Detroit's black middle-class, the last of the middle-class in that city, is finally throwing in the towel and fleeing. Once they're gone the pitiful remainder of a once great city will implode.
It should be noted the political leaders of Detroit were early and eager embracers of the vast array of social programs promulgated by Lyndon Johnson and his Democratic Congress as part of the "Great Society" legislation. Almost all those programs were monumental failures; whatever social ills they were supposed to address in almost every case got worse. Let us not forget the farcically named War on Poverty was well under way in Detroit in 1967 when the city went up in flames.
Liberals today will insist the problems of Detroit were already so entrenched nothing could save it; that by the early '60s the city was so beset by joblessness, bad schools, bad housing--the usual litany that are the putative cause of ever-rising lawlessness and urban decline--even the noble and hugely expensive Great Society initiative was unable to the reverse the city's fortunes and its wholesale abandonment by productive citizenry. Oddly enough though, despite their utter failure, most of those social programs continue to this day in one form or the other.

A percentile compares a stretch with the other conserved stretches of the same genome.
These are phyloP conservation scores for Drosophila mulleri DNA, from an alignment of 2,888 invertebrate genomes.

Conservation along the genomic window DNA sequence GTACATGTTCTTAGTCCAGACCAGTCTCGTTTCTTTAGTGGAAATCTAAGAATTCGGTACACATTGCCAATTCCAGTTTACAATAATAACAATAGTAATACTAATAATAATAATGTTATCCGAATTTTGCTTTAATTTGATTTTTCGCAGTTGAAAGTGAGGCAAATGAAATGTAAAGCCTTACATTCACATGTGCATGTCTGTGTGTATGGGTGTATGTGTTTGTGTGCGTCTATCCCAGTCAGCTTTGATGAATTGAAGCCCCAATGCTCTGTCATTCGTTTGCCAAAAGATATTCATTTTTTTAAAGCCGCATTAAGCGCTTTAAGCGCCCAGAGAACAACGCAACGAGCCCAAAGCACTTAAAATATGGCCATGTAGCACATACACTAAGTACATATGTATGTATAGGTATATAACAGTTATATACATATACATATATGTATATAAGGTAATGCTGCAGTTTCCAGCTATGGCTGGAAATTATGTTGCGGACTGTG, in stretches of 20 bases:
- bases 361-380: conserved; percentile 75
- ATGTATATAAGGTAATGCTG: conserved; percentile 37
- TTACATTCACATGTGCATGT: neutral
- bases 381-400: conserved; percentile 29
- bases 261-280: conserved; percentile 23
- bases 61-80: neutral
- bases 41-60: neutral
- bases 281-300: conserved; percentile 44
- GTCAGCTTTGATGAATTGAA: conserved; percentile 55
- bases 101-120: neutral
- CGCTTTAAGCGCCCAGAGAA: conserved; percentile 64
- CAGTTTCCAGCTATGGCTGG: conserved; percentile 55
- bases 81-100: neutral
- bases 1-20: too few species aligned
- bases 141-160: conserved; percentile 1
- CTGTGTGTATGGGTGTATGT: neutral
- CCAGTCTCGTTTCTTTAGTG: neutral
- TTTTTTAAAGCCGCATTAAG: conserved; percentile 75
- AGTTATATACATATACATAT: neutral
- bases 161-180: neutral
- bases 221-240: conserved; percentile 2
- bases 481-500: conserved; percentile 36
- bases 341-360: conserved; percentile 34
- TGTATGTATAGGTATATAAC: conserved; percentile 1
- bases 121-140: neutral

You think it would dawn someday on the social architects, community activists, urban planners and the like their efforts in Detroit are not just ineffective but counter-productive. That is assuming, however, they care more about the lot of the poor than propagating an ideologically bankrupt social agenda at the expense of the dwindling few who must pay for it, the middle class, the last of which are leaving the city for good.